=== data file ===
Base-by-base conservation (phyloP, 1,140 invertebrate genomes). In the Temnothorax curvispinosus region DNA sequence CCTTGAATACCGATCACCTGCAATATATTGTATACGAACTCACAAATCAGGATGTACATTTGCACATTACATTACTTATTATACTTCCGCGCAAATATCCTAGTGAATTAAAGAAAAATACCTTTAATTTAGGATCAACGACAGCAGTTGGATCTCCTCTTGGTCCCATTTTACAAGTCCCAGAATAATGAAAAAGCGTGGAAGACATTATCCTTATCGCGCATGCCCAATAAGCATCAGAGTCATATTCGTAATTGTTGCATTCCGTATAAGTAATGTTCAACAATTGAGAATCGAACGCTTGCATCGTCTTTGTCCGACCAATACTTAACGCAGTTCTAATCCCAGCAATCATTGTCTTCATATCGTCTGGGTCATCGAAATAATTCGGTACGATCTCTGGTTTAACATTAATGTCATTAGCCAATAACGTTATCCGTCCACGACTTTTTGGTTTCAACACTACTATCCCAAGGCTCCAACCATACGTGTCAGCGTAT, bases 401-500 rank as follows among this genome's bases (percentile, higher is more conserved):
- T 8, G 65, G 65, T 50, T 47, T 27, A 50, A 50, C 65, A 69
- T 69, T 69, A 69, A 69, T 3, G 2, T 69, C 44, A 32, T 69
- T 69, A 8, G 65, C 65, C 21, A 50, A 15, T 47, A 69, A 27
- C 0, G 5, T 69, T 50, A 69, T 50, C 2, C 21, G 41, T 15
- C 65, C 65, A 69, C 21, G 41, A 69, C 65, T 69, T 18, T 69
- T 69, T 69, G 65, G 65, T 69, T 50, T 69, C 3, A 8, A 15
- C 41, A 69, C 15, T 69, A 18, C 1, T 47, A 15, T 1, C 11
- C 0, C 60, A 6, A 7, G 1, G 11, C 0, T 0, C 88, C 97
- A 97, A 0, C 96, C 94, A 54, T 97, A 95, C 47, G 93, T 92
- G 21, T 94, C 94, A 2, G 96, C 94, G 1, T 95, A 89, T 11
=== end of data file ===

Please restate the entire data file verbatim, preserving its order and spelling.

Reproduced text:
Base-by-base conservation (phyloP, 1,140 invertebrate genomes). In the Temnothorax curvispinosus region DNA sequence CCTTGAATACCGATCACCTGCAATATATTGTATACGAACTCACAAATCAGGATGTACATTTGCACATTACATTACTTATTATACTTCCGCGCAAATATCCTAGTGAATTAAAGAAAAATACCTTTAATTTAGGATCAACGACAGCAGTTGGATCTCCTCTTGGTCCCATTTTACAAGTCCCAGAATAATGAAAAAGCGTGGAAGACATTATCCTTATCGCGCATGCCCAATAAGCATCAGAGTCATATTCGTAATTGTTGCATTCCGTATAAGTAATGTTCAACAATTGAGAATCGAACGCTTGCATCGTCTTTGTCCGACCAATACTTAACGCAGTTCTAATCCCAGCAATCATTGTCTTCATATCGTCTGGGTCATCGAAATAATTCGGTACGATCTCTGGTTTAACATTAATGTCATTAGCCAATAACGTTATCCGTCCACGACTTTTTGGTTTCAACACTACTATCCCAAGGCTCCAACCATACGTGTCAGCGTAT, bases 401-500 rank as follows among this genome's bases (percentile, higher is more conserved):
- T 8, G 65, G 65, T 50, T 47, T 27, A 50, A 50, C 65, A 69
- T 69, T 69, A 69, A 69, T 3, G 2, T 69, C 44, A 32, T 69
- T 69, A 8, G 65, C 65, C 21, A 50, A 15, T 47, A 69, A 27
- C 0, G 5, T 69, T 50, A 69, T 50, C 2, C 21, G 41, T 15
- C 65, C 65, A 69, C 21, G 41, A 69, C 65, T 69, T 18, T 69
- T 69, T 69, G 65, G 65, T 69, T 50, T 69, C 3, A 8, A 15
- C 41, A 69, C 15, T 69, A 18, C 1, T 47, A 15, T 1, C 11
- C 0, C 60, A 6, A 7, G 1, G 11, C 0, T 0, C 88, C 97
- A 97, A 0, C 96, C 94, A 54, T 97, A 95, C 47, G 93, T 92
- G 21, T 94, C 94, A 2, G 96, C 94, G 1, T 95, A 89, T 11